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Upon Petition of Hansen

Court of Appeal of Iowa

November 6, 2013

Upon the Petition of JESSICA HANSEN, Petitioner-Appellant, And Concerning BRANDON KOCH, Respondent-Appellee.

Appeal from the Iowa District Court for Scott County, John D. Telleen, Judge.

Jessica Hansen appeals the district court order establishing custody, physical care, and visitation.

Eric Puryear, Davenport, for appellant.

Patricia Zamora of Zamora, Taylor & Frederick, Davenport, for appellee.

Considered by Potterfield, P.J., and Mullins and Bower, JJ.

BOWER, J.

Jessica Hansen appeals the district court order establishing custody, physical care, and visitation. She argues the district court should have granted her physical care of the children. We affirm.

I. Background Facts and Proceedings

Jessica Hansen and Brandon Koch are the parents of two children, ages nine and six. The couple never married. Hansen, Koch, and the children have lived in five different states over the past decade. Presently the children live with Koch and his parents in Iowa, while Hansen lives with her boyfriend in North Dakota.

The parties have had a difficult and contentious relationship. The children have lacked stability due to their parent's nomadic lifestyle. The parties have worked primarily in the adult entertainment industry and both have convictions for prostitution. Hansen and Koch co-parented the children until 2010 when a disagreement, while living in a motel in Denver, Colorado, caused their final separation. Following a verbal altercation, Hansen moved the children to her mother's home in Clinton, Iowa, despite past allegations that she did not have a good childhood in the same home; her mother and her mother's current husband were alcoholics; and people who spent time in the home may have been sexual predators. Shortly thereafter, Hansen gave her mother guardianship of the children and Hansen moved to Colorado, leaving the children behind.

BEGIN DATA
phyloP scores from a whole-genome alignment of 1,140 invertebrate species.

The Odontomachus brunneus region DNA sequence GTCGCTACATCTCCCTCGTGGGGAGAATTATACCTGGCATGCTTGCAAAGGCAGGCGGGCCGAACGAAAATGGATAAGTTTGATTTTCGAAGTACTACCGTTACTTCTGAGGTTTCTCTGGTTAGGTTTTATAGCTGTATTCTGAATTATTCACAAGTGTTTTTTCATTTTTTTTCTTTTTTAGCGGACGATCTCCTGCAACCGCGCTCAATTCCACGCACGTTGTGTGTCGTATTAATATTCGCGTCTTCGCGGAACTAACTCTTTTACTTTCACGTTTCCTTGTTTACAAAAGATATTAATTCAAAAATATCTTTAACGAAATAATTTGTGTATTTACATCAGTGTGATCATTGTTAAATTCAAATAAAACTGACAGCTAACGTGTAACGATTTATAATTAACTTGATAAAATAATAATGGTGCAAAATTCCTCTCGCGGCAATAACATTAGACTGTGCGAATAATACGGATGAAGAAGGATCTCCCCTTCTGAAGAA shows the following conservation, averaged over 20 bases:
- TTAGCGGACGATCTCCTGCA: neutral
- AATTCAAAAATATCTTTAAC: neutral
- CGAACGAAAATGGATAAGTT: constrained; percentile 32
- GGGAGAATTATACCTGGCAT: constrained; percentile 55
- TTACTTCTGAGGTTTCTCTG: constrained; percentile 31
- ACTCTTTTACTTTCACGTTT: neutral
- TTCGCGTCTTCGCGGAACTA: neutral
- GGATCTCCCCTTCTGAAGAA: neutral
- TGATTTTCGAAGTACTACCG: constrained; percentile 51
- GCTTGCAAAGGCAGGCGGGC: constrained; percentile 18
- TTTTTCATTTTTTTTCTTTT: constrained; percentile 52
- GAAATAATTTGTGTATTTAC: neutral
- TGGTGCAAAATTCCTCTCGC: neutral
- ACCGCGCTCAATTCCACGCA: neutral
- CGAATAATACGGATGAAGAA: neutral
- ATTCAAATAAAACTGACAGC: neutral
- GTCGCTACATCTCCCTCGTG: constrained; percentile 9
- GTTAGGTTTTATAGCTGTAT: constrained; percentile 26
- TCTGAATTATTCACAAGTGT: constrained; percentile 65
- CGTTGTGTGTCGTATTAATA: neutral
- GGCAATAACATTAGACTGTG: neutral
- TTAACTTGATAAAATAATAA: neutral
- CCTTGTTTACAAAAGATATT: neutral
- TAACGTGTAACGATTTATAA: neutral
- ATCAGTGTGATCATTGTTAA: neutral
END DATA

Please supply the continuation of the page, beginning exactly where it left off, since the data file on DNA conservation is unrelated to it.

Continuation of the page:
Koch soon returned to Iowa and was allowed to move the children to his parents' home in Davenport.[1] Shortly after this move police returned the children to Hansen's mother because of the guardianship. By all accounts the scene was traumatic for the children. Before long, Hansen changed her mind again and allowed the children to return to Koch. During this time the children saw little of their mother.

In June 2011, Hansen began traveling to Davenport on occasion to visit the children. During one of those visits, a dispute between the parties caused Hansen to leave with the children. Koch contacted law enforcement who issued an Amber Alert. Hansen was apprehended by law enforcement and arrested on outstanding warrants. The children were returned to Koch. During trial, Hansen explained this incident was the result of having discovered several disturbing things in Koch's home, including soiled diapers on the floor and the children's toys in garbage bags. The district court did not find Hansen's explanation to be credible. On September 26, 2011, following this incident and an unsuccessful domestic abuse petition filed by Koch, the district court granted temporary custody of the children to Koch with liberal visitation granted to Hansen.